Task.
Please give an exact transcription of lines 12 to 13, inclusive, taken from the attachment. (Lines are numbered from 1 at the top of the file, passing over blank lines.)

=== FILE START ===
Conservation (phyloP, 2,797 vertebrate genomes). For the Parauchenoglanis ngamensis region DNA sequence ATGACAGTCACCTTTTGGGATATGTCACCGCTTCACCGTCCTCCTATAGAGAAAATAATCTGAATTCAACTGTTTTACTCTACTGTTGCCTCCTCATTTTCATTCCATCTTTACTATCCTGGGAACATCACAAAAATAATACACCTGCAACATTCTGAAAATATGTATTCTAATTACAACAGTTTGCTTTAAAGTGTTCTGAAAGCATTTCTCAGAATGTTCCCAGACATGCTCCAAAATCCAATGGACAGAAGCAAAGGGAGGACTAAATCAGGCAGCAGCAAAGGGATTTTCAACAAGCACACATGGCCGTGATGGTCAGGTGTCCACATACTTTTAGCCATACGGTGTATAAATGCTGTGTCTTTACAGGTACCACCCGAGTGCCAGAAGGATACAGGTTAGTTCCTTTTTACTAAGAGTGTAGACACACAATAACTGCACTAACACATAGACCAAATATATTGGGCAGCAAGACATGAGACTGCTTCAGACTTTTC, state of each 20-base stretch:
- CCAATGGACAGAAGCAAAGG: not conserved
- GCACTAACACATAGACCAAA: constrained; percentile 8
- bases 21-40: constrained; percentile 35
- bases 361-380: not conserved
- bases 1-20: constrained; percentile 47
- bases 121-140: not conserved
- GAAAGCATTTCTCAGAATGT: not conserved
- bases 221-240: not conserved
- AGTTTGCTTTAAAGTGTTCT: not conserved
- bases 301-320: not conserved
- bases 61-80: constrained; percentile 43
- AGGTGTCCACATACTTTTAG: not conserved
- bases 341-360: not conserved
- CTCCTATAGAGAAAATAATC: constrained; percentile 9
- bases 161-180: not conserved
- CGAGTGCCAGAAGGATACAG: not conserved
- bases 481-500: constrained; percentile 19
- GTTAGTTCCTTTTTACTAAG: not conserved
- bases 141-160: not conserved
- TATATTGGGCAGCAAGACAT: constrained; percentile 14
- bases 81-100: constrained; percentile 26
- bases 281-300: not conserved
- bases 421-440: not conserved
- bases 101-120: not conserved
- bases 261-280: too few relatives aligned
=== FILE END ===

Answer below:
- bases 61-80: constrained; percentile 43
- AGGTGTCCACATACTTTTAG: not conserved